Idle Queen is resting at Solomons, MD, anchored up Back Creek. The air temperature is in the 30’s, the wind is howling out of the northwest, and it is raining. It is time to dig a couple of those rust-spotted cans of creamed corn out of the bilge and turn them into a hot, super-tasty meal.
This is a meal that is easy to plan for even on a boat without refrigeration, as all of the ingredients keep well. Here’s what you need:
2 cans cream-style corn
1 package (about 10-12 ounces) of “side meat”, or other salty, tasty meat of your choice. Sausage, and bacon work well, but the cured “side meat”, which resembles bacon, requires no refrigeration. Canned meat will work, too. Of course the dish can be made without any meat at all, and this is what my parents served when I was young, but adding the meat adds a whole lot of flavor.
3 medium potatoes (about 1 pound
1 medium onion
A few cloves of garlic (more or less to taste)
1 tsp Thyme
Salt and pepper
Optional, but delicious: 1/4 cup of cream (Those little “half and half” creamer cups don’t need to be refrigerated.)
Here’s how I go about cooking it all up:
First, cut the “side meat” or bacon into bite-size pieces and fry in the bottom of a large saucepan. While this is cooking, dice the onion and garlic. Add to pan when cut so they can start cooking and adding their flavors. Cut up the potatoes into pieces about 1/2 inch on a side, and then add them to the pan. Barely cover it all with water–just enough to cook everything. Add the thyme and bring it all to a boil. Reduce heat and simmer until the potatoes and onions are cooked through. When the potatoes are cooked through, add the cream-style corn and cream. Bring it all back to a boil (or just hot if you’re conserving cooking fuel), and then it’s done. Pepper to taste, preferably with fresh-ground peppercorns. Since “side meat” is salt-cured, there is probably no need to add additional salt, but add some if desired to your taste and the ingredients that you used.
After leaving Martha’s Vineyard, Idle Queen’s bowsprit pointed across a glassy, starlit sea toward the Block Island Light, and later the powerful beacon at Montauk. After a couple of days spent waiting for strong headwinds to blow themselves out, we were left with nothing to stir the sea or fill the sails. Hourly trips to turn the grease cup that lubricates the drive shaft bearing provided a means to mark time on this passage as the engine droned away noisily. How since we passed Cuttyhunk Island? 5 turns of the grease cup I noted at one point. There were a few brilliant shooting stars that night, providing some excitement when they left trails glowing in the sky where they cut into the atmosphere. We carried a fair tide all the way to the Race, thanks to having picked a good departure time and to the engine for keeping the boat moving.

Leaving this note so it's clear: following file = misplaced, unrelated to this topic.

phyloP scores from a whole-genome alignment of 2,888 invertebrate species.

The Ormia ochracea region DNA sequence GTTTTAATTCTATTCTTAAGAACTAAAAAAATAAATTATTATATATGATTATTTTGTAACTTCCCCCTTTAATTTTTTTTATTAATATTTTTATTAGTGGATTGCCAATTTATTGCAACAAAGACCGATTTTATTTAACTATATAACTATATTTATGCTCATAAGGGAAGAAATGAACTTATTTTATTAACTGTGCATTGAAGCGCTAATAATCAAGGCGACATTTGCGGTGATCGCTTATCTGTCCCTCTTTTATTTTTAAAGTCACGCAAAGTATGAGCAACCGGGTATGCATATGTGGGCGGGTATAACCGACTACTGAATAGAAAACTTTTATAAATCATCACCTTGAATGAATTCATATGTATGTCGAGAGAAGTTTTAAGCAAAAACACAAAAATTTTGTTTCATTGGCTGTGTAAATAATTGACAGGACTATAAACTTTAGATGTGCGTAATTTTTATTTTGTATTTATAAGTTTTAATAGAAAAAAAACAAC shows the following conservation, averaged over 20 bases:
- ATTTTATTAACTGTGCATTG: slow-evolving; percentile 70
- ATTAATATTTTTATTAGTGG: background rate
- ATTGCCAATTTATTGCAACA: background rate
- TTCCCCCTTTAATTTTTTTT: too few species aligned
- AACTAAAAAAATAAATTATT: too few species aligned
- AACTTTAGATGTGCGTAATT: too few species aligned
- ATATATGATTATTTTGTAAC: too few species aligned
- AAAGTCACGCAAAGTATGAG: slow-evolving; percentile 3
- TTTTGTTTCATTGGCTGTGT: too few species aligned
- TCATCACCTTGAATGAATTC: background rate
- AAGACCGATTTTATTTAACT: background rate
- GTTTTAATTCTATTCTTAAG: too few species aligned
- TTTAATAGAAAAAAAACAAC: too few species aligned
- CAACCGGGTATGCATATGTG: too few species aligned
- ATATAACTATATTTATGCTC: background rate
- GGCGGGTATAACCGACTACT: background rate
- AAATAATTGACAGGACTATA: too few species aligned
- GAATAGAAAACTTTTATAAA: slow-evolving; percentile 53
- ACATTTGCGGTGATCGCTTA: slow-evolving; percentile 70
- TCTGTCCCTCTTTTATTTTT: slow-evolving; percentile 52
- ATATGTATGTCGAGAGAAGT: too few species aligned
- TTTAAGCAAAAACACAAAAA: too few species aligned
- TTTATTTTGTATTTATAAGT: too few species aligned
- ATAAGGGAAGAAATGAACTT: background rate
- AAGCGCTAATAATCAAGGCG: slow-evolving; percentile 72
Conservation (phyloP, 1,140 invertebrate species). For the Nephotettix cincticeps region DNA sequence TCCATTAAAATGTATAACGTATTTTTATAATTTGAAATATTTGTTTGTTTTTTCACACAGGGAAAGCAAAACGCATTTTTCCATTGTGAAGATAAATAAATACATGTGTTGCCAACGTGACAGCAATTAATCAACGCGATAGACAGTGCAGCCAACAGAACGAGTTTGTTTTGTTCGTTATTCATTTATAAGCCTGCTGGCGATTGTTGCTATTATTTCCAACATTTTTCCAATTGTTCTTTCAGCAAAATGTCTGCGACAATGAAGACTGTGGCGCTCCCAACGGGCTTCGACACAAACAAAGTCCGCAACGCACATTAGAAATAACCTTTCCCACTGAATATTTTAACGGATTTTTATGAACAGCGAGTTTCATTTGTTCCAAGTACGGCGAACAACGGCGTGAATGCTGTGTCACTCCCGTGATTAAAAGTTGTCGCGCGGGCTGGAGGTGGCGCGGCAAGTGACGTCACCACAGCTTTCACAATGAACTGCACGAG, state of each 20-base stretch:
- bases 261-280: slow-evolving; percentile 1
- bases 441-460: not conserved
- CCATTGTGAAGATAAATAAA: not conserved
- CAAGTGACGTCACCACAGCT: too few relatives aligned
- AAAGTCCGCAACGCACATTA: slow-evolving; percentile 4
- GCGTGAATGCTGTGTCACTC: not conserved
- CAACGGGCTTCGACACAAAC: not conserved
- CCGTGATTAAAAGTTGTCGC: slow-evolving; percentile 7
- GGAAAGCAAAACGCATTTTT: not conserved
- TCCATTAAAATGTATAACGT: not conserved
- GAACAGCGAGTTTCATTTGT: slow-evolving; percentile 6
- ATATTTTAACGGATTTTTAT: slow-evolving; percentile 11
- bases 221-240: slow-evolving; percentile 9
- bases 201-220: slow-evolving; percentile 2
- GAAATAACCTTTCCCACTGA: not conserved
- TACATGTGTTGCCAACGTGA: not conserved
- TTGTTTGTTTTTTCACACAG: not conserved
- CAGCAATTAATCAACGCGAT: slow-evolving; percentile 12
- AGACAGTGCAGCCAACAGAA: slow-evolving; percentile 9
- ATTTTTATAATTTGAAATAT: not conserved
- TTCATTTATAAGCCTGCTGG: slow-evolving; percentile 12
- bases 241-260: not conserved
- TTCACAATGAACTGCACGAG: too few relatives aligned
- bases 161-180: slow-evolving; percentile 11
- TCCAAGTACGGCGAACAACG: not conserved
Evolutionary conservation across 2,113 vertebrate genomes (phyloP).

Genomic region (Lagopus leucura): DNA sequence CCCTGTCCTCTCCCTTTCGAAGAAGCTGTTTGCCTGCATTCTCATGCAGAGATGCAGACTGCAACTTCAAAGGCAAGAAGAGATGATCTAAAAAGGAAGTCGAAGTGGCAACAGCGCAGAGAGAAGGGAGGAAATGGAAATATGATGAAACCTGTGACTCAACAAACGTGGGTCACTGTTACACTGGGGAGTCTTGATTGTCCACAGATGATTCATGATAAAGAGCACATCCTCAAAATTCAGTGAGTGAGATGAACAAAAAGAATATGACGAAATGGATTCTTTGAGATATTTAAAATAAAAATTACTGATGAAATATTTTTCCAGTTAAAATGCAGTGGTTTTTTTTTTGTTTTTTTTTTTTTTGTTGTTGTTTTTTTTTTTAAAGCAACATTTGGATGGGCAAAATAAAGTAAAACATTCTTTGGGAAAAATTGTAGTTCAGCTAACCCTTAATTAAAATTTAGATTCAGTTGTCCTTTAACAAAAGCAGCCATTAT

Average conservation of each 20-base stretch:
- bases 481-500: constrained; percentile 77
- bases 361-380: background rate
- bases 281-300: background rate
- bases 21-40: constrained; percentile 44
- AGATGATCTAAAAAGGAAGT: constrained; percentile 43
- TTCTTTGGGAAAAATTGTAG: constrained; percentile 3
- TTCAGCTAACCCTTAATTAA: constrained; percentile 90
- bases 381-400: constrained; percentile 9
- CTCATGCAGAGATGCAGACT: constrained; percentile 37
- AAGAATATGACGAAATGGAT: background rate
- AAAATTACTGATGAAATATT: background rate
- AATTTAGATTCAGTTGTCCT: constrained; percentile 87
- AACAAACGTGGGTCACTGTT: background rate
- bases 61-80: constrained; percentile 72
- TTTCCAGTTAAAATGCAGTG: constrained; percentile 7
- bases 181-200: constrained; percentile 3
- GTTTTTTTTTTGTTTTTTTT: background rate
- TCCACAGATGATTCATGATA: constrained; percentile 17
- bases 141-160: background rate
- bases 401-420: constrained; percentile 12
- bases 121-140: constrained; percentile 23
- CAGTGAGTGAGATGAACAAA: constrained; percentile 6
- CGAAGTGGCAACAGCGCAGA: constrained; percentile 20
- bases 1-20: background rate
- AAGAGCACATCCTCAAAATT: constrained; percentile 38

A meaningful amount of wind did not cross the deck until we were on Long Island Sound. I had decided to head up the Sound because a strong cold front was forecast to sweep southward before there was any chance of making it to shelter if we had headed to the south of Long Island, and there was no reason to be caught offshore in the forecast gale that was to follow.
We were hit by the first blast of southwest wind when we were just short of Oyster Bay. I had really hoped to make it to Port Washington, as it would have left us in a favorable position for continuing with a fair wind later. Once the wind built enough to leave Idle Queen overpowered with just a double-reefed mainsail and the staysail, I began to have second thoughts about making it to Port Washington. It’s only 15 miles. We have a fair current. We can make it.
It was not to be. Rain came with curtain of fog and blotted out an overtaking tow that I had been watching that was only at that point about a mile astern. We have no radar, and it wouldn’t have done us any good as we pitched and heeled anyway. If I couldn’t see the tugboat’s powerful running lights, they sure couldn’t see the feeble glow from mine. I estimated visibility at about 50 yards. Idle Queen may have been lost in the rain and sea clutter on the tugboat’s radar. Even though they should have passed almost a mile to our north, I didn’t want them worrying about where that sailboat went, so I tacked away to the south, putting us perpendicular to their course and any danger of collision. With visibility so bad, it was time to seek shelter, so I made for Oyster Bay, where we sheltered for an entire day from the howling wind.